….. The undersigned are a group of scholar-publishers based in the humanities and social sciences who are questioning the fairness and scientific tenability of a system of scholarly communication dominated by large commercial publishers. With this manifesto we wish to repoliticise Open Access to challenge existing rapacious practices in academic publishing—namely, often invisible and unremunerated labour, toxic hierarchies of academic prestige, and a bureaucratic ethos that stifles experimentation—and to bear witness to the indifference they are predicated upon.
In this manifesto we mobilise an extended notion of research output, which encompasses the work of building and maintaining the systems, processes, and relations of production that make scholarship possible. We believe that the humanities and social sciences are too often disengaged from the public and material afterlives of their scholarship. We worry that our fields are sleepwalking into a new phase of control and capitalisation, to include continued corporate extraction of value and transparency requirements designed by managers, entrepreneurs, and politicians.
We fervently believe that OA can be a powerful tool to advance the ends of civil society and social movements. But opening up the products of our scholarship without questioning how this is done, who stands to profit from it, what model of scholarship is being normalised, and who stands to be silenced by this process may come at a particularly high cost for scholars in the humanities and social sciences.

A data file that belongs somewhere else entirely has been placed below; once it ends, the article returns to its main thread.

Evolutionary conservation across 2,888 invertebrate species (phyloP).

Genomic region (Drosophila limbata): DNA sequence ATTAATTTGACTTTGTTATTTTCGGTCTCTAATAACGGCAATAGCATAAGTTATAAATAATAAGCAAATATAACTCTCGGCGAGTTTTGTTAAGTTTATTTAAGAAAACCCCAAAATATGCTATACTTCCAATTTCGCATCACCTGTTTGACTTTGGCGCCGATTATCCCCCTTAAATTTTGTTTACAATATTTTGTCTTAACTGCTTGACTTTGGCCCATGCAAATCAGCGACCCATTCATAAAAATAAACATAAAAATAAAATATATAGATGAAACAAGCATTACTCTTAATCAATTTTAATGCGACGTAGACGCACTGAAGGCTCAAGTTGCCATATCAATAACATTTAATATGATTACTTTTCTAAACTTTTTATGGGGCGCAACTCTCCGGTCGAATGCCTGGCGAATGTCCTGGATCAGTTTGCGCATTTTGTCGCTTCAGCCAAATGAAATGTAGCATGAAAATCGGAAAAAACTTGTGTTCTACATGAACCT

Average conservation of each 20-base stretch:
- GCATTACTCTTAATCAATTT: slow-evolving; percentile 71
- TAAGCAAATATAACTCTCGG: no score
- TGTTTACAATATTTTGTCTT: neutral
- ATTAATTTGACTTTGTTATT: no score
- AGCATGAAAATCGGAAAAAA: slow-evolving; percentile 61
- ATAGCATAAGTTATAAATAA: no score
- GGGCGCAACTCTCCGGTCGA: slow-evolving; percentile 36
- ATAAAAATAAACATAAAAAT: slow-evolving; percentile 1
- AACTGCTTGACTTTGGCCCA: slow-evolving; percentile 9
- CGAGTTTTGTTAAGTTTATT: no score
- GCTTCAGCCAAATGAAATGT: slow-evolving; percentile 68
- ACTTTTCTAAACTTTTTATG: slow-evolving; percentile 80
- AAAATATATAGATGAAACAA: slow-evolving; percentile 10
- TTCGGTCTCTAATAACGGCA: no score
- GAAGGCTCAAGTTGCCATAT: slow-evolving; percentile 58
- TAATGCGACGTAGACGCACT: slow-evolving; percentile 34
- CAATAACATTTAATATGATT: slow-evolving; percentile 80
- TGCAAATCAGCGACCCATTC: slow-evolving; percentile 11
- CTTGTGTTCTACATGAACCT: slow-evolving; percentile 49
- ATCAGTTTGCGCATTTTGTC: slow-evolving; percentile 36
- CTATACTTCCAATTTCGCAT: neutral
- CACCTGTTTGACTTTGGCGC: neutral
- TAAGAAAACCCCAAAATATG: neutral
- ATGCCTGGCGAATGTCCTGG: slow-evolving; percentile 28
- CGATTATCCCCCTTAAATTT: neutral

….. What is clear to us is that the future of a more accessible, ethical, transparent, and creative form of scholarly communication largely relies on a labour of love—unremunerated, off-work time that is freely given as a result of political, emotional and otherwise idealistic investment in projects that transcend the quest for academic prestige and seek to transform the publishing system from within. However, scholar-led OA publishing can also benefit from the expertise and institutional solidity of other actors. While scholars can provide the carefully-argued analysis, the peer review, and the editorial work, we also need the support of our universities, libraries, and other like-minded organisations to ensure that our collective effort can be sustained, archived, and scaled up to meet the challenge of the digital information era.
The manifesto concludes by calling for the commonification of Open Access – “scholarship that is collaboratively and responsibly built and shared.” Check out the specific recommendations for authors, senior scholars, deans and provosts, librarians, and journal editors. It’s a good outline for how pressure should be applied to universities from the bottom up.
This piece is a gust of fresh air – a much-needed, long-overdue challenge to the corporate and university powers that control academic publishing. Through inertia, ignorance, and sometimes complicity, universities are not challenging the distinct limits of corporate-controlled “openness” and defending the ideals of academic scholarship. Nor are they adequately investigating the countervailing appeal of the commons, which offer a better framework for reinvigorating the life of the academy.